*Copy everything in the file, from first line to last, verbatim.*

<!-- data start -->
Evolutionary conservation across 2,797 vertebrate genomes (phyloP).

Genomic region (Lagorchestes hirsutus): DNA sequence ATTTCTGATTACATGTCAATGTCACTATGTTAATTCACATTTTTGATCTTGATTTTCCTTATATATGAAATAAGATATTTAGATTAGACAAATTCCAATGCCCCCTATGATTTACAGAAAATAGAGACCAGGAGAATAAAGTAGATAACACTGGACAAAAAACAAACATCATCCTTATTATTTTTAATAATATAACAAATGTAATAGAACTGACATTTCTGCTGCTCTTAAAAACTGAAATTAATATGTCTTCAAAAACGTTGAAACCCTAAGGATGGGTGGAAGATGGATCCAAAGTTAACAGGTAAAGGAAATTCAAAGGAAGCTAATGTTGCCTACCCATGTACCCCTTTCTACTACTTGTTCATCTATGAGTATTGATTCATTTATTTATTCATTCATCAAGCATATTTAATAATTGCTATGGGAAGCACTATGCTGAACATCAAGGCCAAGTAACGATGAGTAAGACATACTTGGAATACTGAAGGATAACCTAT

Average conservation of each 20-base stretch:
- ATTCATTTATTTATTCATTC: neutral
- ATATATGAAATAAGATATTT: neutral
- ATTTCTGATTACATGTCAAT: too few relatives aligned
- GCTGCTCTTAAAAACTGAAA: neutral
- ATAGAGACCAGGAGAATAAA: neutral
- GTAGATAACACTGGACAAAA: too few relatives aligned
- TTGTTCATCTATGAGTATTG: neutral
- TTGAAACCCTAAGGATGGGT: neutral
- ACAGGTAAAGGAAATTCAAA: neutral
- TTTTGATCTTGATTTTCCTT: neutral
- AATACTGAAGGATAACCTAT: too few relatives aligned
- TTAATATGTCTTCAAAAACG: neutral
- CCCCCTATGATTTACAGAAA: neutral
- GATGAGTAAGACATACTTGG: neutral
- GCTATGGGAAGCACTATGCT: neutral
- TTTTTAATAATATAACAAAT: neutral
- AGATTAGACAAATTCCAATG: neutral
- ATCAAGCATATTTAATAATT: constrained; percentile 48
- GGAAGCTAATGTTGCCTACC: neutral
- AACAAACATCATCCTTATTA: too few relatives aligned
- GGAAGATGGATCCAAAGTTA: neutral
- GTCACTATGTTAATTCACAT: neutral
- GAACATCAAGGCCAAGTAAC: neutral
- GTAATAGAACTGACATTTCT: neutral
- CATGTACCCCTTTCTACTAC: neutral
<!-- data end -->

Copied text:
Evolutionary conservation across 2,797 vertebrate genomes (phyloP).

Genomic region (Lagorchestes hirsutus): DNA sequence ATTTCTGATTACATGTCAATGTCACTATGTTAATTCACATTTTTGATCTTGATTTTCCTTATATATGAAATAAGATATTTAGATTAGACAAATTCCAATGCCCCCTATGATTTACAGAAAATAGAGACCAGGAGAATAAAGTAGATAACACTGGACAAAAAACAAACATCATCCTTATTATTTTTAATAATATAACAAATGTAATAGAACTGACATTTCTGCTGCTCTTAAAAACTGAAATTAATATGTCTTCAAAAACGTTGAAACCCTAAGGATGGGTGGAAGATGGATCCAAAGTTAACAGGTAAAGGAAATTCAAAGGAAGCTAATGTTGCCTACCCATGTACCCCTTTCTACTACTTGTTCATCTATGAGTATTGATTCATTTATTTATTCATTCATCAAGCATATTTAATAATTGCTATGGGAAGCACTATGCTGAACATCAAGGCCAAGTAACGATGAGTAAGACATACTTGGAATACTGAAGGATAACCTAT

Average conservation of each 20-base stretch:
- ATTCATTTATTTATTCATTC: neutral
- ATATATGAAATAAGATATTT: neutral
- ATTTCTGATTACATGTCAAT: too few relatives aligned
- GCTGCTCTTAAAAACTGAAA: neutral
- ATAGAGACCAGGAGAATAAA: neutral
- GTAGATAACACTGGACAAAA: too few relatives aligned
- TTGTTCATCTATGAGTATTG: neutral
- TTGAAACCCTAAGGATGGGT: neutral
- ACAGGTAAAGGAAATTCAAA: neutral
- TTTTGATCTTGATTTTCCTT: neutral
- AATACTGAAGGATAACCTAT: too few relatives aligned
- TTAATATGTCTTCAAAAACG: neutral
- CCCCCTATGATTTACAGAAA: neutral
- GATGAGTAAGACATACTTGG: neutral
- GCTATGGGAAGCACTATGCT: neutral
- TTTTTAATAATATAACAAAT: neutral
- AGATTAGACAAATTCCAATG: neutral
- ATCAAGCATATTTAATAATT: constrained; percentile 48
- GGAAGCTAATGTTGCCTACC: neutral
- AACAAACATCATCCTTATTA: too few relatives aligned
- GGAAGATGGATCCAAAGTTA: neutral
- GTCACTATGTTAATTCACAT: neutral
- GAACATCAAGGCCAAGTAAC: neutral
- GTAATAGAACTGACATTTCT: neutral
- CATGTACCCCTTTCTACTAC: neutral